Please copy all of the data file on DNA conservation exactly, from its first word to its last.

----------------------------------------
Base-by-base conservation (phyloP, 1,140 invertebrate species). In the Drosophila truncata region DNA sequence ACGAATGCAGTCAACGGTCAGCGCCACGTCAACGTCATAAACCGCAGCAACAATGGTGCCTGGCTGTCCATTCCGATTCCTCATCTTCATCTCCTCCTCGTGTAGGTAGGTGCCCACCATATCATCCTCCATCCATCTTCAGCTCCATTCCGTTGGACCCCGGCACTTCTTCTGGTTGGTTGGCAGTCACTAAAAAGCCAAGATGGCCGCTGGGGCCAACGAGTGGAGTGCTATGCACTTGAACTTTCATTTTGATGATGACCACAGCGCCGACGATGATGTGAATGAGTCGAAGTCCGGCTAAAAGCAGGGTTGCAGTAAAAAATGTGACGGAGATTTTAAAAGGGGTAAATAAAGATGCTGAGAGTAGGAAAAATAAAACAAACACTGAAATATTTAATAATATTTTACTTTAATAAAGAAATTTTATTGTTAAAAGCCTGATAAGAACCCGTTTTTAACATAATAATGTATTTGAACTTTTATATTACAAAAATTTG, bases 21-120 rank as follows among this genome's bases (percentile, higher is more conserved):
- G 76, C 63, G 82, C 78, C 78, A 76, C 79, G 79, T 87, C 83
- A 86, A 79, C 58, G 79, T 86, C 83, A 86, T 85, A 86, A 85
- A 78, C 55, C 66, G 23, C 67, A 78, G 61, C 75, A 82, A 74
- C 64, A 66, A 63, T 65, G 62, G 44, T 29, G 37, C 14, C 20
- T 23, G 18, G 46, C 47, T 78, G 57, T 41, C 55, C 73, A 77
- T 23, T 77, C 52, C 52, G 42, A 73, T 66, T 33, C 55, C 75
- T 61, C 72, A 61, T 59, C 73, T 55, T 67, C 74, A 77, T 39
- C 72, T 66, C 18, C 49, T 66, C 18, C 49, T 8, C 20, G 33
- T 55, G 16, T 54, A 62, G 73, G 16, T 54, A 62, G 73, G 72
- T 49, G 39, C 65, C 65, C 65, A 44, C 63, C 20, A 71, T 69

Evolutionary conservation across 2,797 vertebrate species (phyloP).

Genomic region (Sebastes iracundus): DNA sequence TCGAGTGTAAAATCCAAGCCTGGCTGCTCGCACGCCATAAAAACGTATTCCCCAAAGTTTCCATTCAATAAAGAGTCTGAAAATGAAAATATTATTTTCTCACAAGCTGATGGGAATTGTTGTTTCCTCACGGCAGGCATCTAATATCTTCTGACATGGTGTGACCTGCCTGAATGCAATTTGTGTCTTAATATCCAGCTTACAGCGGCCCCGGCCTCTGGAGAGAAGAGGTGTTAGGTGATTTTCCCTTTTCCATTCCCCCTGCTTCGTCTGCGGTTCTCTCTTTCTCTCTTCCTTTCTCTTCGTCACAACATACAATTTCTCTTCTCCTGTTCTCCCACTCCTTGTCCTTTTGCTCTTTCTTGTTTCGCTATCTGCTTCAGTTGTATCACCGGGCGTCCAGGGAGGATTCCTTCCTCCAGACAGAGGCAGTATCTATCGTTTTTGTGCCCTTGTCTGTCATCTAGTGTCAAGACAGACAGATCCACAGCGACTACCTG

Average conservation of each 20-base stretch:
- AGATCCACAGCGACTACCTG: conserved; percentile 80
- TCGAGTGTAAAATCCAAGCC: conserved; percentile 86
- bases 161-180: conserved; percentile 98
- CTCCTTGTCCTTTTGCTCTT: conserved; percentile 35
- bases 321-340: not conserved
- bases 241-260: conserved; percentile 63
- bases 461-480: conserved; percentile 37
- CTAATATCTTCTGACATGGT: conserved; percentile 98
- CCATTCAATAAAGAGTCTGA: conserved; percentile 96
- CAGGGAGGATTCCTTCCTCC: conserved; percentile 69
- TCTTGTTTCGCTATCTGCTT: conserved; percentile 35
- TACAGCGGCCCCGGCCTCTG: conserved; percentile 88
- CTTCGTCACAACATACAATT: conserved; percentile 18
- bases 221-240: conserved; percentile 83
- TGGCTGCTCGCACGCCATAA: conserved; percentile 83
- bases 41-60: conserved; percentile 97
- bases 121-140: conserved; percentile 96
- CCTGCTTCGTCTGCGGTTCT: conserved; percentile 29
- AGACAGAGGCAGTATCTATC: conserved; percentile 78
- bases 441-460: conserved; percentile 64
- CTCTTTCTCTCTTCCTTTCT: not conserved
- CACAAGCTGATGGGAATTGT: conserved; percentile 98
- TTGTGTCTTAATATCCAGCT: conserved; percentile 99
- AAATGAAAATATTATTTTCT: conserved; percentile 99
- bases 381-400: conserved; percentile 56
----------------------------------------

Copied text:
Base-by-base conservation (phyloP, 1,140 invertebrate species). In the Drosophila truncata region DNA sequence ACGAATGCAGTCAACGGTCAGCGCCACGTCAACGTCATAAACCGCAGCAACAATGGTGCCTGGCTGTCCATTCCGATTCCTCATCTTCATCTCCTCCTCGTGTAGGTAGGTGCCCACCATATCATCCTCCATCCATCTTCAGCTCCATTCCGTTGGACCCCGGCACTTCTTCTGGTTGGTTGGCAGTCACTAAAAAGCCAAGATGGCCGCTGGGGCCAACGAGTGGAGTGCTATGCACTTGAACTTTCATTTTGATGATGACCACAGCGCCGACGATGATGTGAATGAGTCGAAGTCCGGCTAAAAGCAGGGTTGCAGTAAAAAATGTGACGGAGATTTTAAAAGGGGTAAATAAAGATGCTGAGAGTAGGAAAAATAAAACAAACACTGAAATATTTAATAATATTTTACTTTAATAAAGAAATTTTATTGTTAAAAGCCTGATAAGAACCCGTTTTTAACATAATAATGTATTTGAACTTTTATATTACAAAAATTTG, bases 21-120 rank as follows among this genome's bases (percentile, higher is more conserved):
- G 76, C 63, G 82, C 78, C 78, A 76, C 79, G 79, T 87, C 83
- A 86, A 79, C 58, G 79, T 86, C 83, A 86, T 85, A 86, A 85
- A 78, C 55, C 66, G 23, C 67, A 78, G 61, C 75, A 82, A 74
- C 64, A 66, A 63, T 65, G 62, G 44, T 29, G 37, C 14, C 20
- T 23, G 18, G 46, C 47, T 78, G 57, T 41, C 55, C 73, A 77
- T 23, T 77, C 52, C 52, G 42, A 73, T 66, T 33, C 55, C 75
- T 61, C 72, A 61, T 59, C 73, T 55, T 67, C 74, A 77, T 39
- C 72, T 66, C 18, C 49, T 66, C 18, C 49, T 8, C 20, G 33
- T 55, G 16, T 54, A 62, G 73, G 16, T 54, A 62, G 73, G 72
- T 49, G 39, C 65, C 65, C 65, A 44, C 63, C 20, A 71, T 69

Evolutionary conservation across 2,797 vertebrate species (phyloP).

Genomic region (Sebastes iracundus): DNA sequence TCGAGTGTAAAATCCAAGCCTGGCTGCTCGCACGCCATAAAAACGTATTCCCCAAAGTTTCCATTCAATAAAGAGTCTGAAAATGAAAATATTATTTTCTCACAAGCTGATGGGAATTGTTGTTTCCTCACGGCAGGCATCTAATATCTTCTGACATGGTGTGACCTGCCTGAATGCAATTTGTGTCTTAATATCCAGCTTACAGCGGCCCCGGCCTCTGGAGAGAAGAGGTGTTAGGTGATTTTCCCTTTTCCATTCCCCCTGCTTCGTCTGCGGTTCTCTCTTTCTCTCTTCCTTTCTCTTCGTCACAACATACAATTTCTCTTCTCCTGTTCTCCCACTCCTTGTCCTTTTGCTCTTTCTTGTTTCGCTATCTGCTTCAGTTGTATCACCGGGCGTCCAGGGAGGATTCCTTCCTCCAGACAGAGGCAGTATCTATCGTTTTTGTGCCCTTGTCTGTCATCTAGTGTCAAGACAGACAGATCCACAGCGACTACCTG

Average conservation of each 20-base stretch:
- AGATCCACAGCGACTACCTG: conserved; percentile 80
- TCGAGTGTAAAATCCAAGCC: conserved; percentile 86
- bases 161-180: conserved; percentile 98
- CTCCTTGTCCTTTTGCTCTT: conserved; percentile 35
- bases 321-340: not conserved
- bases 241-260: conserved; percentile 63
- bases 461-480: conserved; percentile 37
- CTAATATCTTCTGACATGGT: conserved; percentile 98
- CCATTCAATAAAGAGTCTGA: conserved; percentile 96
- CAGGGAGGATTCCTTCCTCC: conserved; percentile 69
- TCTTGTTTCGCTATCTGCTT: conserved; percentile 35
- TACAGCGGCCCCGGCCTCTG: conserved; percentile 88
- CTTCGTCACAACATACAATT: conserved; percentile 18
- bases 221-240: conserved; percentile 83
- TGGCTGCTCGCACGCCATAA: conserved; percentile 83
- bases 41-60: conserved; percentile 97
- bases 121-140: conserved; percentile 96
- CCTGCTTCGTCTGCGGTTCT: conserved; percentile 29
- AGACAGAGGCAGTATCTATC: conserved; percentile 78
- bases 441-460: conserved; percentile 64
- CTCTTTCTCTCTTCCTTTCT: not conserved
- CACAAGCTGATGGGAATTGT: conserved; percentile 98
- TTGTGTCTTAATATCCAGCT: conserved; percentile 99
- AAATGAAAATATTATTTTCT: conserved; percentile 99
- bases 381-400: conserved; percentile 56